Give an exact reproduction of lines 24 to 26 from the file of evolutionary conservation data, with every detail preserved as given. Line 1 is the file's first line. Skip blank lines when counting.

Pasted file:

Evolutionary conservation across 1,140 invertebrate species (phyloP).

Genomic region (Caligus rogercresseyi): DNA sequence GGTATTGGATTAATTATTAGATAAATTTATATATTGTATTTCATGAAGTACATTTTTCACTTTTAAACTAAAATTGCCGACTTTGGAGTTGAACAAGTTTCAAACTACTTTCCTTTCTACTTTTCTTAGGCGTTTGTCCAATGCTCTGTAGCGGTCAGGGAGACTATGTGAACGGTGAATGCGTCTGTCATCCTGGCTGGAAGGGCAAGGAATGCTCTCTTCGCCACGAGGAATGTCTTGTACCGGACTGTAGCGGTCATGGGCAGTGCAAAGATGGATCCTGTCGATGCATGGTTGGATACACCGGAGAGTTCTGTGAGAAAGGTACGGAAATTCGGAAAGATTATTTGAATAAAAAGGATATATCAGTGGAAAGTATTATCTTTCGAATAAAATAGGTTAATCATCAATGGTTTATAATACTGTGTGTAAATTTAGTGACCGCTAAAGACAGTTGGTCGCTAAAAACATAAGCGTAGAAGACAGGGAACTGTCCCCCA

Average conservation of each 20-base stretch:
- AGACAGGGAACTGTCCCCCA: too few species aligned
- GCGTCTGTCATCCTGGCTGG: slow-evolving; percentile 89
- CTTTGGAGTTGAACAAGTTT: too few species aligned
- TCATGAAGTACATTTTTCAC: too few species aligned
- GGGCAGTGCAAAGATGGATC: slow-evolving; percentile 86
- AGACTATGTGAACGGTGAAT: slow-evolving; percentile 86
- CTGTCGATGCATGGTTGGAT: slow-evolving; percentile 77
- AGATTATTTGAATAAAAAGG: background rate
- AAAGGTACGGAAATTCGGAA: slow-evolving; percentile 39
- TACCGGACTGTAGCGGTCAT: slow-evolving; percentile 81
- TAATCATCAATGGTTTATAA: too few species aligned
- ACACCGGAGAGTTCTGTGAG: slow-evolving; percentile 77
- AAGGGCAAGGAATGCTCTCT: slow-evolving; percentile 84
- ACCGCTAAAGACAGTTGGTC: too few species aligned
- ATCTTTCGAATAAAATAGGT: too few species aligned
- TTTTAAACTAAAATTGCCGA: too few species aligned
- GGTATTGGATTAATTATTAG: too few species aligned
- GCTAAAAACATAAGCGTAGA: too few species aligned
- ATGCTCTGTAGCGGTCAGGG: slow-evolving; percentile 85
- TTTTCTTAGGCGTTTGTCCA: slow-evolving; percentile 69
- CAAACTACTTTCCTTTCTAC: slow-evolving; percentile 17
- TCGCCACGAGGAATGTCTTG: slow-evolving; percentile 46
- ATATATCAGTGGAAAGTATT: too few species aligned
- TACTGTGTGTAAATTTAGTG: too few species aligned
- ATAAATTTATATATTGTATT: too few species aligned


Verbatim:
- CAAACTACTTTCCTTTCTAC: slow-evolving; percentile 17
- TCGCCACGAGGAATGTCTTG: slow-evolving; percentile 46
- ATATATCAGTGGAAAGTATT: too few species aligned